Usability continues to be a topic of great debate within the world of metadata. I struggle with the lack of focus on this topic at major conferences here in the United States as well as abroad. Perhaps the single greatest inhibitor to extending the value of the repository beyond the technical community is building a user-friendly knowledge store. Being user friendly means that the average user can utilize the application and gain value from the information held within the store itself. Some usability elements should include an easy-to-understand vocabulary, logical flow of information and familiar interface design techniques used today with Amazon, eBay or Dell Computers.

Once again, you should apply the commonsense test to this model. If you could enhance the quality of information, improve the delivery, standardize on the metamodels and improve the ability of the end user to locate and utilize the information, then usage should increase. It's this ever-increasing usage that drives value up over an extended period of time.

Four Quadrants of Metrics

By combining the two articles of supply and demand, I can define four different combinations of value. Imagine a four-quadrant square with supply (content) across the top with high and low designations. On the left side is the demand (usage) classification with the same high/low designations. The first quadrant defines the perfect metadata repository environment where the amount of content and usage is very high. While the amount is important, the growth rate should also be considered. After six months, you should be able to define a growth rate appropriate to your organization. For our organization, we strive for a 15 percent growth rate for the year. Equally important is the trend of growth. You will always have a down month; what you want to understand is the trend that would indicate that you need to take action before the end of the year.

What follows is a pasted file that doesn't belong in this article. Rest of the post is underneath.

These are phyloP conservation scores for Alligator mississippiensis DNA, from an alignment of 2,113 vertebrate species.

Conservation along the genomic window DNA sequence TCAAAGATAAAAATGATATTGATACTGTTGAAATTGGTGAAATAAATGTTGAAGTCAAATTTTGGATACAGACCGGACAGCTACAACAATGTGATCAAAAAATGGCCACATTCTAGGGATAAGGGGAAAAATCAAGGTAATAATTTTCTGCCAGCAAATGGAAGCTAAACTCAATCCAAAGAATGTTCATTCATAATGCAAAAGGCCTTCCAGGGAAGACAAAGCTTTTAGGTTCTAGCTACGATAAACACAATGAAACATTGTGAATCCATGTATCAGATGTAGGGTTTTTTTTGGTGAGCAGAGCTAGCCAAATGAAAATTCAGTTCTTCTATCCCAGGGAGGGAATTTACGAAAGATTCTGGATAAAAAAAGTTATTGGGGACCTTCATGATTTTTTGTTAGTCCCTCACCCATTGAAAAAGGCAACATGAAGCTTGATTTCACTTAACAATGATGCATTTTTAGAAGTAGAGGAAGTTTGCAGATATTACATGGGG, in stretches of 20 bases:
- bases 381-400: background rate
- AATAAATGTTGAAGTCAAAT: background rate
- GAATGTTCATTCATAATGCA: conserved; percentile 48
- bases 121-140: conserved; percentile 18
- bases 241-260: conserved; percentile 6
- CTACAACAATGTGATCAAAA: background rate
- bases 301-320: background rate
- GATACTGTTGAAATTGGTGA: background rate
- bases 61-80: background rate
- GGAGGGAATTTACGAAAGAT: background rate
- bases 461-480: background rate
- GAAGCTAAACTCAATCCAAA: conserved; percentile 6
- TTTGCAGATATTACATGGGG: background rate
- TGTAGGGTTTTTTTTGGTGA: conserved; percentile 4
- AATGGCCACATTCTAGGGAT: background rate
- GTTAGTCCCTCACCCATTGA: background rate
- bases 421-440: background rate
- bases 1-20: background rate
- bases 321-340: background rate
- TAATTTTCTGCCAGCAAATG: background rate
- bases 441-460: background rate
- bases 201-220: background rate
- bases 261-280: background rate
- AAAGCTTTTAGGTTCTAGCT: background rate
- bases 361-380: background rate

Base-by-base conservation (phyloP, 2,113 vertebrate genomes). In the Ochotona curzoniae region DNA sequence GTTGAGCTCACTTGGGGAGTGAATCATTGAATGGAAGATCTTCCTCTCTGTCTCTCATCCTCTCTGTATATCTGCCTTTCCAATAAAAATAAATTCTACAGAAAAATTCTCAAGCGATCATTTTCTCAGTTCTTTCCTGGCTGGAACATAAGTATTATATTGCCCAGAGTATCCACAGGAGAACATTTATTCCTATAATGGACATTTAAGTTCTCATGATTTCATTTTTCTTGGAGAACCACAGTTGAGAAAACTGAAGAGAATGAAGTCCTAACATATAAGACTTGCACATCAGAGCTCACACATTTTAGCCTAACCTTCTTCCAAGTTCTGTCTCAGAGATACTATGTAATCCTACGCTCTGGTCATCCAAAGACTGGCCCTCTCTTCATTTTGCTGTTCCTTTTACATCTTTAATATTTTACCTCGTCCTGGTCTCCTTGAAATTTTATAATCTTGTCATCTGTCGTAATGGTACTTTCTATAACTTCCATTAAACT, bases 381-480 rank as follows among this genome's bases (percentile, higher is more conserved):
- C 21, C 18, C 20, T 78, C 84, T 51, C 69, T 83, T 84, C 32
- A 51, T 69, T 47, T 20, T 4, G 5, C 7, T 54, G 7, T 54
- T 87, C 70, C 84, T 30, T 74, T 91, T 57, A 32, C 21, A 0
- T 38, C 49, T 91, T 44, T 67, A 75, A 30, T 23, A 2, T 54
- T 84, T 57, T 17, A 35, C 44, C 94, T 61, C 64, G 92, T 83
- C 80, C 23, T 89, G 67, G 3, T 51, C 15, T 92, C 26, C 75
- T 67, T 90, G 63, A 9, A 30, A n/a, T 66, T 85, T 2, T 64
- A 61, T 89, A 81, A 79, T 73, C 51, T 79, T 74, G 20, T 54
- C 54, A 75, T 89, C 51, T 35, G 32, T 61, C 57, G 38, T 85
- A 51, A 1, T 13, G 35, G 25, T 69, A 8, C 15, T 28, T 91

The second quadrant is where your content is high but your usage is too low. This environment spells trouble. The vast majority of organizations are in this boat and don't even realize it. They just assume that usage is present without actually measuring it. The third quadrant can be viewed as an opportunity waiting to be seized. You have low content but usage is high. Here, expansion is the key; while your managers or executives are excited, you should strike hard and fast in order to generate demanded content. The final quadrant is where both areas struggle to gain momentum. In this case, serious consideration needs to be taken to see how long you will be able to operate at a loss where your only value statement comes from risk mitigation.

The bottom line is that supply and demand are just two of the many metrics that can be used to judge the success and failure of a metadata implementation. Most people will wonder why data quality wouldn't be the metric of choice. I agree that data quality is critical, but that's the price of entry. You can't get into the metadata game without data quality, a required ingredient of success.